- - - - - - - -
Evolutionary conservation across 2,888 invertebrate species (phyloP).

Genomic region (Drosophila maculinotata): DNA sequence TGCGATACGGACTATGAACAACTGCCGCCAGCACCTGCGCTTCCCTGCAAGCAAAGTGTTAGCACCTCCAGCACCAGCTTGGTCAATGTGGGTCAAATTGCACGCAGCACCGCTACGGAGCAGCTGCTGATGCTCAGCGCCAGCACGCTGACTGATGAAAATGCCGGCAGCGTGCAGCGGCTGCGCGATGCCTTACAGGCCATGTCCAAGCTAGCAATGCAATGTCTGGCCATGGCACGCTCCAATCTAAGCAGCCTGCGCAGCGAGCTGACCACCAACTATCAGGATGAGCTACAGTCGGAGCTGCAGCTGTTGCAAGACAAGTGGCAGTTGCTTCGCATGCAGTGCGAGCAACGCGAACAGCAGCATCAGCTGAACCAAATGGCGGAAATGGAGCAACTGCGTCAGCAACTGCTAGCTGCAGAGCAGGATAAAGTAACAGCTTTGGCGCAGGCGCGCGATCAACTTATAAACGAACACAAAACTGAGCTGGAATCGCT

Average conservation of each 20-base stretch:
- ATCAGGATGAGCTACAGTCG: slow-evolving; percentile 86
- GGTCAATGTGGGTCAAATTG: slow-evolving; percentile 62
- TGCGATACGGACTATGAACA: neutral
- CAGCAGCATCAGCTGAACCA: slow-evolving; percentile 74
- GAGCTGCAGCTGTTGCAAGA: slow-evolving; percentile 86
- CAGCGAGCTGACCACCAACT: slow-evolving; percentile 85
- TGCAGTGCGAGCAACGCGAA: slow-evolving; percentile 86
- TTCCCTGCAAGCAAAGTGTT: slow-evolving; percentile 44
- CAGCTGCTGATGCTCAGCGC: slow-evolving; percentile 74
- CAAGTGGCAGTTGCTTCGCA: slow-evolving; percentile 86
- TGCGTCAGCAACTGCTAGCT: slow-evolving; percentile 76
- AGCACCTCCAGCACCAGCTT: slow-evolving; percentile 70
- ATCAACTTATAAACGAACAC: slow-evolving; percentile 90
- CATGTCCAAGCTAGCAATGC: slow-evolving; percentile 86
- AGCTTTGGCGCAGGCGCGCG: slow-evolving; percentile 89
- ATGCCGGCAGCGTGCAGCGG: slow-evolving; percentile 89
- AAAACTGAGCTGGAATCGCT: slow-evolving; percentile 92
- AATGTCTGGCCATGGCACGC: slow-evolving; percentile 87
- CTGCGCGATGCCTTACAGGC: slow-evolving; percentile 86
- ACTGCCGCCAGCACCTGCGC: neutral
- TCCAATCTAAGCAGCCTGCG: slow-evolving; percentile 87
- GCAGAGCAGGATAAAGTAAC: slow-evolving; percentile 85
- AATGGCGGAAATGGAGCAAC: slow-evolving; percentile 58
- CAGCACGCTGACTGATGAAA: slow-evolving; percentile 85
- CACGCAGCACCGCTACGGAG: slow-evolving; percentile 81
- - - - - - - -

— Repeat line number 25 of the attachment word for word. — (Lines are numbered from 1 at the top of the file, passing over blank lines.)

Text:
- GCAGAGCAGGATAAAGTAAC: slow-evolving; percentile 85